Joe Root scored his third Test century on Day One of the first Test against Sri Lanka © Getty Images
With his century on the Day One of the first Test between England and Sri Lanka, Joe Root showed once again that he is a batsman to watch out for. While he doesn’t yet have the numbers to support his reputation, his skills are unquestionable. Shiamak Unwalla looks at the man who could one day carry the England batting.
Joe Root is not a tall, imposing batsman. He does not possess the swagger of Kevin Pietersen, or the determined look of Alastair Cook. His stroke-play is rarely flashy and he hardly ever hits a ball in the air. Yet, there is an aura around him that makes the opposition captain anxious to see his back. In his short career so far, Root has showcased tremendous temperament. On his England Test debut against India in Nagpur, he scored a 229-ball 73 that announced his arrival in sublime fashion. In only his fifth Test match, he scored a match-winning innings of 71 against New Zealand at Lord’s, thereby starting a love affair with the ‘Home of cricket.’
Root has scored two centuries [he is still batting after stumps on Day One of the first Test against Sri Lanka] and a match-winning fifty in the three games he has played at cricket’s Mecca, and looks good for a few more innings like those. His knock of 180 at Lord’s, so far his highest score in Test cricket, came in England’s successful home Ashes 2013 campaign. It was that knock that alleviated any doubts about Root’s ability to score big runs against quality bowling in tough conditions.
He now has 1,000 runs in only his 16th game. At 23 years of age, it makes him the fifth youngest England batsmen to get to the milestone. In a line-up which currently lacks a stable leader, it has fallen to Root to lead the way, in much the same way as Kane Williamson and Virat Kohli have done for their respective sides.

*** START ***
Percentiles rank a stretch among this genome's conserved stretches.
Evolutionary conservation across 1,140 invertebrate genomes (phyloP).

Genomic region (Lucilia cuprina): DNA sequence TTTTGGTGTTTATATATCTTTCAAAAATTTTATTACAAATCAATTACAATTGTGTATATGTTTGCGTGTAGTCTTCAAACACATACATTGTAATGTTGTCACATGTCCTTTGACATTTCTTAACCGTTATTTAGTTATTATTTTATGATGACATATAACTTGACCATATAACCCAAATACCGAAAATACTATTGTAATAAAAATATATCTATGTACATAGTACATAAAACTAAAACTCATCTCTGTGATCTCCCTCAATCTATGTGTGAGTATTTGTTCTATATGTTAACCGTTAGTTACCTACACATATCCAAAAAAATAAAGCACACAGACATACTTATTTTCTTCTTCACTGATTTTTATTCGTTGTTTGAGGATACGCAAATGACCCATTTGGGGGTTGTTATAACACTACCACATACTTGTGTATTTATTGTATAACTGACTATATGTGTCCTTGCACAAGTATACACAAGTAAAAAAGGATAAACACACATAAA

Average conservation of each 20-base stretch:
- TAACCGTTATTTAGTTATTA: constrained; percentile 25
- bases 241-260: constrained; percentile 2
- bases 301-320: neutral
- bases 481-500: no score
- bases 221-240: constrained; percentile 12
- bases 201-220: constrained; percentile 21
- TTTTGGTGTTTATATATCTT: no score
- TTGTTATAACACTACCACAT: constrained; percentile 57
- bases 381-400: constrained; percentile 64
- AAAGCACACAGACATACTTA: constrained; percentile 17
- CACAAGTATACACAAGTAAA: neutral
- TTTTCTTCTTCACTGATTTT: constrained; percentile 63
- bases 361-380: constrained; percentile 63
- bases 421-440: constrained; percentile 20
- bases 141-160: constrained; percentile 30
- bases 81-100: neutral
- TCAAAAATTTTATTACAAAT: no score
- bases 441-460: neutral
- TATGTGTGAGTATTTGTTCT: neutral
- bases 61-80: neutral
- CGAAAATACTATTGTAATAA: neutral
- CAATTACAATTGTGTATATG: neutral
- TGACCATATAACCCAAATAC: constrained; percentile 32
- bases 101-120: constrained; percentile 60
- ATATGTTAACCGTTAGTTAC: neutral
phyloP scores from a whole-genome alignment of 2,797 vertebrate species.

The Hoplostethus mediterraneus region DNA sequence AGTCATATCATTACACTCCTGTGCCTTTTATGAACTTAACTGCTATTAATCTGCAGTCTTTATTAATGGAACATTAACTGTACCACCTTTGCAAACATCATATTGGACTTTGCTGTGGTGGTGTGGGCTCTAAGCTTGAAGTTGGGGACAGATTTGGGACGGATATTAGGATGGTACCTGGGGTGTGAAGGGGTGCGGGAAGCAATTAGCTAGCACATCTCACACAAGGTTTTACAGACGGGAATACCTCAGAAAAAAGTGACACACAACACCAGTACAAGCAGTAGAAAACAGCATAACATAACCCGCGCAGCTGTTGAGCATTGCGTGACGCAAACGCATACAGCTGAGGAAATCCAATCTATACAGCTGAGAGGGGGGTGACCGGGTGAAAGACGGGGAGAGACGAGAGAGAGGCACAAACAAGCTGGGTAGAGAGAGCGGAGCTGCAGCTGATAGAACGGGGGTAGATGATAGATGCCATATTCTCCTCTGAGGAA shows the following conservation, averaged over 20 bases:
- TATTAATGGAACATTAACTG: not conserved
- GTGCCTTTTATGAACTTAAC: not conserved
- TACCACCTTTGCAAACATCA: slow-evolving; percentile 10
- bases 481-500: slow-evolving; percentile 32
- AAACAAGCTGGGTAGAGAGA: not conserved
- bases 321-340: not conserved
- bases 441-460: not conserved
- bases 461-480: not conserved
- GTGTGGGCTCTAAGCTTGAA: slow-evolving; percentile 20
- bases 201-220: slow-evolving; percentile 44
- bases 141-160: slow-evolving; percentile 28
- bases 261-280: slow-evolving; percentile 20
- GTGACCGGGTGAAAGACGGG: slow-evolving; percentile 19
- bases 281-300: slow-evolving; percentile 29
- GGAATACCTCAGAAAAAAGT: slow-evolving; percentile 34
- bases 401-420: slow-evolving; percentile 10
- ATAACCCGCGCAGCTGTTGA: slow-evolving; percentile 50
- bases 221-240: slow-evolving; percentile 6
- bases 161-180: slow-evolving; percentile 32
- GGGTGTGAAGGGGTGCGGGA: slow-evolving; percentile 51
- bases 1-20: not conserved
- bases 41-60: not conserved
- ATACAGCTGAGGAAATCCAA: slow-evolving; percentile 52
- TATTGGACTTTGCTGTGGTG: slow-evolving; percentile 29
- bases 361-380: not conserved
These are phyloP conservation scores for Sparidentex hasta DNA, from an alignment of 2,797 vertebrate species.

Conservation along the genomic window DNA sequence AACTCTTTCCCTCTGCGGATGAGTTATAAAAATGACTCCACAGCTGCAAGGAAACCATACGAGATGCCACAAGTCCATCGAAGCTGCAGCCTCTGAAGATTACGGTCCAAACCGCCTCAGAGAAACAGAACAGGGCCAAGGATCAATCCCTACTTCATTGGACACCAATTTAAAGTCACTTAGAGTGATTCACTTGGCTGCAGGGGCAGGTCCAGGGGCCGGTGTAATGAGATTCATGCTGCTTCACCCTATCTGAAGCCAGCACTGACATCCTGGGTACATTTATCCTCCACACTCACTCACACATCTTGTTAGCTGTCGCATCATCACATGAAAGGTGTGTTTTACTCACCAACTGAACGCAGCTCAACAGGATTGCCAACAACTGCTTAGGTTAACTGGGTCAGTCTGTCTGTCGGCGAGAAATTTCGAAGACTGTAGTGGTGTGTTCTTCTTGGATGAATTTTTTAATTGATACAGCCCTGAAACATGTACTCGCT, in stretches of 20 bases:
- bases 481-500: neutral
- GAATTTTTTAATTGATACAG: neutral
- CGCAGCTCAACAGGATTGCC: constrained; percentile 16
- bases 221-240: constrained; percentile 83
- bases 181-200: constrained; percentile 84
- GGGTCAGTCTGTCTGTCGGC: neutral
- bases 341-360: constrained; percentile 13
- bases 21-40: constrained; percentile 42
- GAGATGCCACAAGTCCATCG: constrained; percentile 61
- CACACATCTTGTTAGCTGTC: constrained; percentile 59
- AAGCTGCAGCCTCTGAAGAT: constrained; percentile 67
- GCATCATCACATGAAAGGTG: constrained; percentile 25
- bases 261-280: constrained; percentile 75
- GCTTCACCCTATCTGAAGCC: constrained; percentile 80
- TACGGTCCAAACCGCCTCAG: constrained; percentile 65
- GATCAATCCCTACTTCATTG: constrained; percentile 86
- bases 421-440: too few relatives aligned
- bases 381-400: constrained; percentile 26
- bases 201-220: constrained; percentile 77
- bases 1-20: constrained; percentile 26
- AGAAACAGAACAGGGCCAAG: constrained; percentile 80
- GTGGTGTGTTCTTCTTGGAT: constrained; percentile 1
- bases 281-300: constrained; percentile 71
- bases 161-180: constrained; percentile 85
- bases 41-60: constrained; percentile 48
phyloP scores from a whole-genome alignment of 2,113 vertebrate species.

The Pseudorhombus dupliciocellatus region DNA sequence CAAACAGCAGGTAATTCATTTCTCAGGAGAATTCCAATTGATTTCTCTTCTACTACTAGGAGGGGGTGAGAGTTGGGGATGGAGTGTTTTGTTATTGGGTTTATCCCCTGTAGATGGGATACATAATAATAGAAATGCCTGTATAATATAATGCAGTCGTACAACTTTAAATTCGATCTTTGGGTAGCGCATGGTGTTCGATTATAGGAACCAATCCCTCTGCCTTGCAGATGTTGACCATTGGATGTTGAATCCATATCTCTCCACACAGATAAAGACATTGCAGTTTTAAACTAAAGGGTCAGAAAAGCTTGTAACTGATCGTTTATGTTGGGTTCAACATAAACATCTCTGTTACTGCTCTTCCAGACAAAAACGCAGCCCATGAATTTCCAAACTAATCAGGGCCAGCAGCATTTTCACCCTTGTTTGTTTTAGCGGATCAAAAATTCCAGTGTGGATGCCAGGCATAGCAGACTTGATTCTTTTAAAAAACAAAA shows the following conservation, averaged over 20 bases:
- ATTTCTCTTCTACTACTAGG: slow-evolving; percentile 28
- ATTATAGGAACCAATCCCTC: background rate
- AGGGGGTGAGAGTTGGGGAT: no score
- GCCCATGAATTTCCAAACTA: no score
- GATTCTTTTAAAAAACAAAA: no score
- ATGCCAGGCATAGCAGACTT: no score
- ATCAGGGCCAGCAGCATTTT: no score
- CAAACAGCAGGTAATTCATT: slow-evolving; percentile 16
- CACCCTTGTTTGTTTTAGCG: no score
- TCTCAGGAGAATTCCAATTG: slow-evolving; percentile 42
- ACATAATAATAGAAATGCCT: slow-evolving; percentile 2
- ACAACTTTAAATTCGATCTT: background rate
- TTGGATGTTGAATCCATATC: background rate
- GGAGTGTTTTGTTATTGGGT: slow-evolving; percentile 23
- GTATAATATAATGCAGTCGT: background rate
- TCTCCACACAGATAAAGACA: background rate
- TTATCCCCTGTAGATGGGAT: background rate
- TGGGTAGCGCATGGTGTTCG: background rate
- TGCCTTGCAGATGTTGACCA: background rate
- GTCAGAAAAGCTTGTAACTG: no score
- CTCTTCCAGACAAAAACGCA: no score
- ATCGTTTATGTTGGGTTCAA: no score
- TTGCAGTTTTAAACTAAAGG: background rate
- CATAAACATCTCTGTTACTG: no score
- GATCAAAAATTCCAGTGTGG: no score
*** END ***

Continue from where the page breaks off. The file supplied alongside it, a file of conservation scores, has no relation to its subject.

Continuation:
Like Williamson and Kohli, Root is also a young batsman with a bright future ahead. While Kohli is undeniably one of the world’s best batsmen at the moment, Williamson is fast establishing a reputation of his own. Root has played virtually all his Test cricket in trying conditions against very good bowling. That he has still managed to come out on top more often than not is a testament to his talent.
Against Sri Lanka, Root held the innings together and along with first Moeen Ali and later with Matt Prior, ensured that though Sri Lanka kept pegging away at the wickets, they were rarely ahead in the game. If Root can kick on to a big score on Day Two, it will make life very difficult for the Lankans.
Root’s true test will be to increase his average — currently around 37 — to at least the mid-40s. He has made all the right moves at the start of his career and if he keeps up his good showing, he might just go down in the annals of the game alongside names like Pietersen, Cook and Andrew Strauss as modern England batting greats.
Catch all the stories related to Sri Lanka’s tour of England 2014 here
(Shiamak Unwalla is a reporter with Cricket Country. He is a self-confessed Sci-Fi geek and Cricket fanatic who likes to pass his free time by reading books, watching TV shows, and eating food. Sometimes all at the same time. You can follow him on twitter at @ShiamakUnwalla)